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The Alan Gregg Papers

[Views on the new Rockefeller Foundation Division of Humanities] pdf (357,196 Bytes) transcript of pdf
[Views on the new Rockefeller Foundation Division of Humanities]
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4 (357,196 Bytes)
1930-10-27 (October 27, 1930)
Gregg, Alan
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"Rockefeller Man" in Brazil and Europe, 1919-1930
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Oct 27 1930
AG on Humanities
I should like to present as record of my own convictions arguments against the continuance of a division of the Humanities within the RF.
In presenting such arguments it is necessary first to state what I understand to be explicit and implicit in the existence in the RF of a division or group concerned with the Humanities. As I understand such a group both from its record up to now and its probable organization in the future, it would
a) attempt to aid in the study and/or preservation and/or further advancement of the arts, literatures, or other expressions of the spirit of man in various regions or races or historical periods of mankind
b) be a part of the RF and therefore in some degree be associated with the already existing groups of IHD, MS, SS and NS
c) not confine its interest to the United States of America
Against the inclusion of such interests in the RF and on the lines assumed above, a number of considerations appear to me to be decisive, without however in any way implying that such interests as are usually called the humanities are in any way undeserving of aid conceived and executed along entirely different lines and through organizations or individuals independent of the RF. I must confess moreover that until my experience of living in Europe I would have welcomed the addition of a division of the Humanities to the existent RF program.
The essential nature of scientific laws, and the validity of scientific knowledge lies admittedly in the high degree of constancy with which these laws and facts can be verified objectively by observers widely separated either in time, space or sympathies. The canons of artistic taste on the other hand, the laws of man, the arts and even the mores of different times and regions are distinguished first by the intense subjective feelings they express (and sometimes produce in others), and second by the impossibility of agreement between observers or appraisers in default of some means of objective verification. Discoveries, for example, of the laws of the electromagnetic field or the etiology of malarial fever, have a constant and verifiable validity and interest for Slav, Teuton, Latin and Oriental intellects without involving temperaments, mores, or spiritual integrity. The same cannot be said of the work of French historians, Irish folklore, or the preservation of Chaldean art. All the subjects in the field of the Humanities involve taste and subjective feelings or processes of evaluation and appreciation, in the attempt to verify their significance. Philosophies sometime, literatures often, and most other art forms nearly always, have moreover an infinitely complex and delicate integrity of spirit. Is the English judgment of an American artist more valid than the American? If a Polish Commission were to support a school for crooning would we respect their evaluation of Rudy Valee? And therein lies the danger to the RF of assuming the role of appraiser or judge of what should be aided within the Humanities. It might be said we only help, we don't judge. It is self-delusion for us to regard the grants by an organization now as widely known as the RF as aid only--they are more than aid, they are selections, and in some instances lethal decisions that, of course unintentionally but none the less really, terminate alternative or competitive projects and causes.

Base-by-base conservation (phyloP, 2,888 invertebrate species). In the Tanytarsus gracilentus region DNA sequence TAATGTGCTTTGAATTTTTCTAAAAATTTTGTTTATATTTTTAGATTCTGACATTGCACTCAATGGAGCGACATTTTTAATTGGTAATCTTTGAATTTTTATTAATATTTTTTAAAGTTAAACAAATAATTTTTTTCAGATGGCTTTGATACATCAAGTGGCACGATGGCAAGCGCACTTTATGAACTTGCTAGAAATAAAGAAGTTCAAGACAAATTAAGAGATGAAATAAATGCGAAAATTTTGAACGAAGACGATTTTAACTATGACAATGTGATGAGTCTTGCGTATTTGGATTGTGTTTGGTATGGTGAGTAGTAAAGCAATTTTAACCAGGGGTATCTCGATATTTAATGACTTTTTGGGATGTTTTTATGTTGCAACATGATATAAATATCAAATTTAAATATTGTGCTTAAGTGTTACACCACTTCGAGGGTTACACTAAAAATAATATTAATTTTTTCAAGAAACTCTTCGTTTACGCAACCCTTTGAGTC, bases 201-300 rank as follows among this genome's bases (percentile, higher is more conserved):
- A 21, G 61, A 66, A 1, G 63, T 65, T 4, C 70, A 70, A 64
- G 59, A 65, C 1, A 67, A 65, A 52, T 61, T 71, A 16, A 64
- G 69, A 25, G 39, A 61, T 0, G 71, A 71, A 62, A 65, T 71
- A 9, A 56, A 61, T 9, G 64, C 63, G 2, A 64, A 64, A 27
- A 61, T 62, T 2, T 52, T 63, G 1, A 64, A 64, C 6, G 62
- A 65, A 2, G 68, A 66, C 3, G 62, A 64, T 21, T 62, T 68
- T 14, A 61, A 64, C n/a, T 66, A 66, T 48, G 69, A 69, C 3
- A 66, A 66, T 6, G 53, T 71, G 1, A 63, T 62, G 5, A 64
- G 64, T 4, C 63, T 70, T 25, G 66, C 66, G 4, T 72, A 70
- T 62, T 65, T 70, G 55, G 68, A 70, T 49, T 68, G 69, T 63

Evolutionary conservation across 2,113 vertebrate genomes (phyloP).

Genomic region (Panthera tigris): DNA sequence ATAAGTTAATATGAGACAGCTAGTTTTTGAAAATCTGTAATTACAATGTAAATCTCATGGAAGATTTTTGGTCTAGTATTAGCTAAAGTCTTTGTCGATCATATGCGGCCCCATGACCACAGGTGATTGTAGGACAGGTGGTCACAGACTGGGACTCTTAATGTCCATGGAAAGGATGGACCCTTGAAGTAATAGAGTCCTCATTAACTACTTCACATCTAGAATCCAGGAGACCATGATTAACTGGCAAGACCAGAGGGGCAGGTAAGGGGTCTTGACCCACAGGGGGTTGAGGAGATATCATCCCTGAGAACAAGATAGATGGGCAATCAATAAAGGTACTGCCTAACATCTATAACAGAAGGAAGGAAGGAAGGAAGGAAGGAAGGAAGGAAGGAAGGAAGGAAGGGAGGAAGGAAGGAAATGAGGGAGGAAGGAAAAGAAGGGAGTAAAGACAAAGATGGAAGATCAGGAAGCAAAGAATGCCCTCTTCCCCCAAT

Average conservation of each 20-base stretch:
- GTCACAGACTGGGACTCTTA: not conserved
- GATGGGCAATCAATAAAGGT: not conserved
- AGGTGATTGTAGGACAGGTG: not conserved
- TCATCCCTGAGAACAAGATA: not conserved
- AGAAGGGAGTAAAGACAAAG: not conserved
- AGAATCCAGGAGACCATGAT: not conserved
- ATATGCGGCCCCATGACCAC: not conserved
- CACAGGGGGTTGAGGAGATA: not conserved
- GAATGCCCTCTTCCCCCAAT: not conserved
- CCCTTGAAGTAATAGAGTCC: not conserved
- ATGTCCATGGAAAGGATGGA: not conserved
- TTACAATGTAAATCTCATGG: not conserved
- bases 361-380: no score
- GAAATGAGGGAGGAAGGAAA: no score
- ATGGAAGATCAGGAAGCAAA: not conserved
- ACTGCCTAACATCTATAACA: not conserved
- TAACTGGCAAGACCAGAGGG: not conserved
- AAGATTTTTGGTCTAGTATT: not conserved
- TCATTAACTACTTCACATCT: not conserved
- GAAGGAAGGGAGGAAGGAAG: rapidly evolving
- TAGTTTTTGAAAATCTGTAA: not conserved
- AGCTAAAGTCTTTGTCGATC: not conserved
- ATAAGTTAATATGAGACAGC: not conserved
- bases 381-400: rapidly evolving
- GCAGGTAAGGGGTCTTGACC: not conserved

Now, difficult as is the decision to neglect one form of scientific endeavor in favor of another, nevertheless both are at least verifiable and understandable by our own staff charged with the responsibility of decision. But I do not agree that decisions affecting the humanities are like decisions on scientific matters. Aid to the humanities may frequently involve judgments upon forms of expression of the human spirit and evaluation of the taste of others, and I do not believe any board can wisely assume the world-field nor the large power of the RF, in such matters. We should aid freedom and independence in matters of aesthetic creation and appreciation by leaving responsibility to more modest and therefore more numerous and representative supporters. How could one small group in any nation ever obtain the cultivation of spirit necessary to set the world as its field, the humanities as its subjects, and important discriminations between individual or national aesthetic expressions as its activity?